What You Should Know
Cerrena unicolor is a basidiomycete fungus in the Polyporaceae family with a white rot on the surface of hardwoods and is globally distributed.
The mushroom may be sessile, effused-reflexed, or rarely almost entirely resupinate on horizontal surfaces. If cut or torn, a thin black zone (appearing as a line) separates the flesh of the cap from the surface.
Cerrena unicolor spores get into the ovipositor of the wood-boring wasp (the horntail) when she drills into hardwood logs (often logs of beech). The spores get carried around with the wasp's eggs, and wind up germinating when eggs are laid; mycelium grows quickly and serves as the food source for larvae.
The green coloration on this fungus is not produced by the fungus itself, but rather, is due to algal growth. Cerrena unicolor is also called Daedelea unicolor by some mycologists.
Other names: Mossy Maze Polypore.
Cerrena unicolor Mushroom Identification
Saprobic on the deadwood of hardwoods (very rarely reported on conifers); causing a white rot; annual; growing in overlapping clusters; found year-round; widely distributed in North America but rare or absent in the Southwest.
Sometimes lacking a cap (especially when growing on the undersides of logs), appearing like a pore surface that lost its mushroom, but more commonly with a kidney-shaped to fan-shaped cap 3-10 cm across; upper surface velvety to hairy, whitish to brownish but often appearing green from algae; usually with concentric zones of texture and/or color.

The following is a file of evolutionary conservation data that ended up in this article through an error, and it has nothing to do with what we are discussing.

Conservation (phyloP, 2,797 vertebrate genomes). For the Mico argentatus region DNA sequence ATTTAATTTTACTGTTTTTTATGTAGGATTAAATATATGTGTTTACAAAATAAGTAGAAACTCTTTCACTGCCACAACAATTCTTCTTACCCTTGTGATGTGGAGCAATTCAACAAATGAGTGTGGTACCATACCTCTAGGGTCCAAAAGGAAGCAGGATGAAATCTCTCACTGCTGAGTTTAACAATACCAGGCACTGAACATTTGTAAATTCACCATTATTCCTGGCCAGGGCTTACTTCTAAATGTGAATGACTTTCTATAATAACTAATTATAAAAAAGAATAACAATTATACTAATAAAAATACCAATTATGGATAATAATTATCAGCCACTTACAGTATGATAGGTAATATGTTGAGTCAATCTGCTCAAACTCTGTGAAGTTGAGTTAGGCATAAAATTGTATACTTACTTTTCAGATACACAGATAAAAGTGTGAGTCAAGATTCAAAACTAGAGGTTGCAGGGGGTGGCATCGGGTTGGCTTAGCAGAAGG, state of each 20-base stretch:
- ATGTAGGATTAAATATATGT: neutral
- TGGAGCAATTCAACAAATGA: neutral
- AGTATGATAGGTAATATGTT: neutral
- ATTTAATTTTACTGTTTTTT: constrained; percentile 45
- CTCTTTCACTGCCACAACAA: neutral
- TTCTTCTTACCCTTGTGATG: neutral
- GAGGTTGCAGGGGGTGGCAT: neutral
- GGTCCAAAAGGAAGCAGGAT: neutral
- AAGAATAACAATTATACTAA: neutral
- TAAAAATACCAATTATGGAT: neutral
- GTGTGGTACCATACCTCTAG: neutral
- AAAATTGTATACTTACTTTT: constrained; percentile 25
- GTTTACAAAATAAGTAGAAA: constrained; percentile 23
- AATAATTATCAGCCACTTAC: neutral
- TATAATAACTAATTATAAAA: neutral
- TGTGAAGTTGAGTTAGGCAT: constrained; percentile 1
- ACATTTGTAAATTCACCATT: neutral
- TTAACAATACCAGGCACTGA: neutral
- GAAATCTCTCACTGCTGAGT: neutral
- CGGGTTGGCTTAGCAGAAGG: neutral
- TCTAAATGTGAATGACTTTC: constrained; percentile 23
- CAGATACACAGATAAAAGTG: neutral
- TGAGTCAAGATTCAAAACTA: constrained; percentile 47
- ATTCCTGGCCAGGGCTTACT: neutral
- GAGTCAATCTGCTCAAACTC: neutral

Whitish when young, becoming gray; pores maze-like or slot-like, becoming tooth-like with age; tubes to 4 mm deep.
Whitish; with a dark line just beneath the cap surface; leathery.
Spore Print: White.
Cerrena unicolor Taxonomy and Etymology
Cerrena unicolor was described scientifically in 1785 by French mycologist Jean Baptiste Francois Pierre Bulliard, who created its basionym when he gave it the scientific binomial name Boletus unicolor. It was American mycologist William Alphonso Murrill (1869 - 1957) who in 1903 transferred this species to the genus Cerrena and established its widely-accepted scientific name as Cerrena unicolor.
The many synonyms of Cerrena unicolor include Boletus unicolor Bull., Agaricus cinereus (Pers.) E. H. L. Krause, Antrodia incana (P. Karst.) P. Karst., Polyporus latissimus Fr., Sistotrema cinereum Pers., Cerrena cinerea (Pers.) Gray, Coriolus unicolor (Bull.) Pat., and Trametes unicolor (Bull.) PilÃ¡t.
The specific epithet unicolor comes from Latin and means 'of one color'.
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